“Something is wrong. I don’t mean with you or me or with any person. I mean in general." --Ragle Gumm

Tuesday, February 28, 2012

VALIS: Casting Off (1)

You can dive into this book completely innocent as I did. VALIS was my second PKD novel, after Androids. I was warned. So I dove in with my eyes shut.

Not completely, though. I knew stuff. When I got it that this book was about insanity and reality, I knew I had come home. In my heyday hanging out over the edge, I wrote books too, and people called them insane. I wrote some good stuff but most of it came out as a flashflood of uncontrolled verbiage. No artist I. Never mind.

Now if you are academically inclined and know a lot about Dick’s life, you can dive right in and enjoy the ride though the PKD post-2-3-74 landscape. There’s nothing like it. As art, it transcends the novel form and its genres by offering a deep literary pleasure that invites analysis. This is the mind-in-tact approach. It serves all PKD readers. It’s fun.  

If you go in the back door, however, Horselover Fat will greet you himself. Narrator-Phil warns us about what association with Fat requires: You cannot think about it without becoming part of it. By thinking about madness, Horselover Fat slipped by degrees into madness.

Personally, I think this book is safe. Art has a way of pulling our fat (sorry about that) out of the fire, and since PKD readers have a lot of reality-travelling under their belts, they should be able to hold on when Fat is at the helm.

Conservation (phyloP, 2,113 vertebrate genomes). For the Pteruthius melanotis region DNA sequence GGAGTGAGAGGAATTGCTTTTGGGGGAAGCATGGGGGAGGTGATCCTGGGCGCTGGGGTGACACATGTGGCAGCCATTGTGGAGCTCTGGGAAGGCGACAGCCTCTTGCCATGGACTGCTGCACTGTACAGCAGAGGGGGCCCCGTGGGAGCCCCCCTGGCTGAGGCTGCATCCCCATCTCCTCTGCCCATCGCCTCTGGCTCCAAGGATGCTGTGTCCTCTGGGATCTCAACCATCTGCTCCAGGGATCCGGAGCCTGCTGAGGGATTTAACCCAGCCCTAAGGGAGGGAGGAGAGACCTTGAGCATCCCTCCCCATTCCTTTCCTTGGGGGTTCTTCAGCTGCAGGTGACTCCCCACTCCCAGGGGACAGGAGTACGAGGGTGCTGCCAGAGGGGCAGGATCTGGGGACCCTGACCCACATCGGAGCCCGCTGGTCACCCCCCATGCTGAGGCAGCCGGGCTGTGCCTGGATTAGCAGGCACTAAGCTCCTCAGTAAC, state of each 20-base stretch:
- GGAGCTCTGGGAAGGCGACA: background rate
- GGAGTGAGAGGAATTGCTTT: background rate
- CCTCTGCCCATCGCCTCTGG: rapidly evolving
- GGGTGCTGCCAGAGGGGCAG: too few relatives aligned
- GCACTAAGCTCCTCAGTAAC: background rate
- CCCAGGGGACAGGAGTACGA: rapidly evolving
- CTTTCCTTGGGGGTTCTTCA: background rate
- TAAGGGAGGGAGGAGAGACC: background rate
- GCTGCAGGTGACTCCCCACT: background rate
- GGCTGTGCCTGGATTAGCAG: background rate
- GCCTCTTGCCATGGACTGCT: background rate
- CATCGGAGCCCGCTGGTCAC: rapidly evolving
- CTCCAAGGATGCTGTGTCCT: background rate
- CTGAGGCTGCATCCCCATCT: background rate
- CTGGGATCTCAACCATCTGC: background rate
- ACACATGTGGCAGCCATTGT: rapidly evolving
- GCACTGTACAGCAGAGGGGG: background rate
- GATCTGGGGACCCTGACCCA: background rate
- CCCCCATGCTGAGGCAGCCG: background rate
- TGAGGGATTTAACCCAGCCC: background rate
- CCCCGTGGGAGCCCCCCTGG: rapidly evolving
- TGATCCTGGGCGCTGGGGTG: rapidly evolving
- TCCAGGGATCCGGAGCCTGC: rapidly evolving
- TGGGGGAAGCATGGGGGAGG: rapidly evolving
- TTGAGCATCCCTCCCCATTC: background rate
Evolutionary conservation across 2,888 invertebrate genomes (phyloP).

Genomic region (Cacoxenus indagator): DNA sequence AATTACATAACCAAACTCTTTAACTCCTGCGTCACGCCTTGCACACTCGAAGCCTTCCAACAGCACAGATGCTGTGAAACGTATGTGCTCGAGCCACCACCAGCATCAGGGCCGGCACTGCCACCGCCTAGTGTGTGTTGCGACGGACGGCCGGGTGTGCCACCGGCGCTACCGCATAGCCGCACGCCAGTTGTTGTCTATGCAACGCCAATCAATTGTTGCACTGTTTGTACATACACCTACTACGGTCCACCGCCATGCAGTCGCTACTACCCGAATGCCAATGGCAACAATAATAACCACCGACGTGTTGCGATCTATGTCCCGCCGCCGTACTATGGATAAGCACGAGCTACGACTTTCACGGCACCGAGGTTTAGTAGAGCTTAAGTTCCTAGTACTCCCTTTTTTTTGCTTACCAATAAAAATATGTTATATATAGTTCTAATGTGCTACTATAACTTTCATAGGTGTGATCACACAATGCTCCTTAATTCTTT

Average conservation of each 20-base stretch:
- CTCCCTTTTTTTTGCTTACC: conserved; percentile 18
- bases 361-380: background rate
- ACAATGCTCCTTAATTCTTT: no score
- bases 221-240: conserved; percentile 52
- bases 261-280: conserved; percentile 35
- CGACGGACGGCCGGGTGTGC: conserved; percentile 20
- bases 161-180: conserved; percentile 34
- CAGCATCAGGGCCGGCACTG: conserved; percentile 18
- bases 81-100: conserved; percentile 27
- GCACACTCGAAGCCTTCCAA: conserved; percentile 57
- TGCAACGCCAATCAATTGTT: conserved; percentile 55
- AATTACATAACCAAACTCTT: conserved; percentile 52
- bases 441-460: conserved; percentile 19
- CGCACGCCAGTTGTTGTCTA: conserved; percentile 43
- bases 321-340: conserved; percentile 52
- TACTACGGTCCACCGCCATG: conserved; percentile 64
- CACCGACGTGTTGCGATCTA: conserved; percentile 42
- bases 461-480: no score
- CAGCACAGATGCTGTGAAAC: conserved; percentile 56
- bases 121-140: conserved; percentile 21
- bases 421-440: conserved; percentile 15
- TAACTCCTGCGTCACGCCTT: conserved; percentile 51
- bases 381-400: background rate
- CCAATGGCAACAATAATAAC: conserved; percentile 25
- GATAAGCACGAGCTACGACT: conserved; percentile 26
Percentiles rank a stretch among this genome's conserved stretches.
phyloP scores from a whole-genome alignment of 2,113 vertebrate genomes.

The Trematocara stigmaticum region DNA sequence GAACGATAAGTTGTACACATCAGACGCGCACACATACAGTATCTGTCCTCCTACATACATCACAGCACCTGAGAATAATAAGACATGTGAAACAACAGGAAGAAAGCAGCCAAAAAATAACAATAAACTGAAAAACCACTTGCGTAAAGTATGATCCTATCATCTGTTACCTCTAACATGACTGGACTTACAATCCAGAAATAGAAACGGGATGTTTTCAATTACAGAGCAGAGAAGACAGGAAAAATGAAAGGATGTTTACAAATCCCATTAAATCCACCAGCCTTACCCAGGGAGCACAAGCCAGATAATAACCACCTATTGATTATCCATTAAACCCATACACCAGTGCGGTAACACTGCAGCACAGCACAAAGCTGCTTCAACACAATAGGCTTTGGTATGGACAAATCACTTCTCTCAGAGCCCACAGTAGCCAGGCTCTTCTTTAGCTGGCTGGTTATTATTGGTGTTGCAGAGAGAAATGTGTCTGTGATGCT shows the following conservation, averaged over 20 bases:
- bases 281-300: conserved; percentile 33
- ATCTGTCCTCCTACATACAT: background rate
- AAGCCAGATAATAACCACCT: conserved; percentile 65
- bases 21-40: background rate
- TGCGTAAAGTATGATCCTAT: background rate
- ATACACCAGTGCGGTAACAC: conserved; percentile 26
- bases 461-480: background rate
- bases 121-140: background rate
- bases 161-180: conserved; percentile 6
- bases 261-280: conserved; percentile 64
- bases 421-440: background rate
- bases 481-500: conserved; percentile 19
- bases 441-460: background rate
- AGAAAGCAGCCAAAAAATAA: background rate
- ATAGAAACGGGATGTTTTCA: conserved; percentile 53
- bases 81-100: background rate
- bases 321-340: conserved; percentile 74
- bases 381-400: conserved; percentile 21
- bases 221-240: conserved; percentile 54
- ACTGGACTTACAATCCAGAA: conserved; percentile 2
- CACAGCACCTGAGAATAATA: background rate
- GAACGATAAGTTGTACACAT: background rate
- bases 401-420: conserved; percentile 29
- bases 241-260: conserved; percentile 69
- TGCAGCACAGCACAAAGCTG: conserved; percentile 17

Here’s what this book boils down to: You have an experience. It’s intense. It wipes out everything you think you know about yourself and the world. It busts open your mind and you know there is no way to get rid of it. Call it God, reality . . . whatever. Fat came up with several names for it, including Valis. My favorite name comes from one of Fat’s more stalwart mental efforts. Imagine he/you are standing in your front yard and suddenly from behind, you hear a thundering roar. Knowing where you are, you confront the situation realistically. It’s probably a horse. You quickly turn around and to your horror, it is not a horse. It’s a zebra!

So now there is a Zebra grazing in Fat’s backyard. Now and then it breaks into the house and gives Fat a good thrashing. Eventually the Zebra moves in permanently and now the Zebra sits on the couch in front of the TV with Phil, who still thinks it’s his house. Their conversations are interesting but mostly one-sided.

According to narrator-Phil, who has many insights into Fat, the Zebra is not what drove Fat over the edge. It got him going, as one might expect, but it was Gloria’s suicide that cut him loose and sent him on a worldwide search for the 5th messiah.

Personally, I don’t think searching for the 5th messiah makes Fat insane. After all, why not the 5th messiah? Just because billions of people have joined a handful of God-clubs around the world doesn’t mean they have a handle on the reality-thing. It just means that in tracking down reality, Fat is going it alone. That part might make it psychosis, but that’s not the whole reason narrator-Phil thinks he is insane. According to narrator-Phil, Fat tipped over the edge just as much because of his psychological baggage—dope, a fervent need to help damsels in distress, and his wife walking out on him taking his kid. Narrator-Phil says that Gloria “unfolded a panorama of total and relentless madness.” It’s easy from this to see how Fat got into trouble. Inviting suicidal Gloria into his house where a Zebra’s sitting on the couch may not have been his best move.

Wednesday, February 22, 2012

VALIS Preliminaries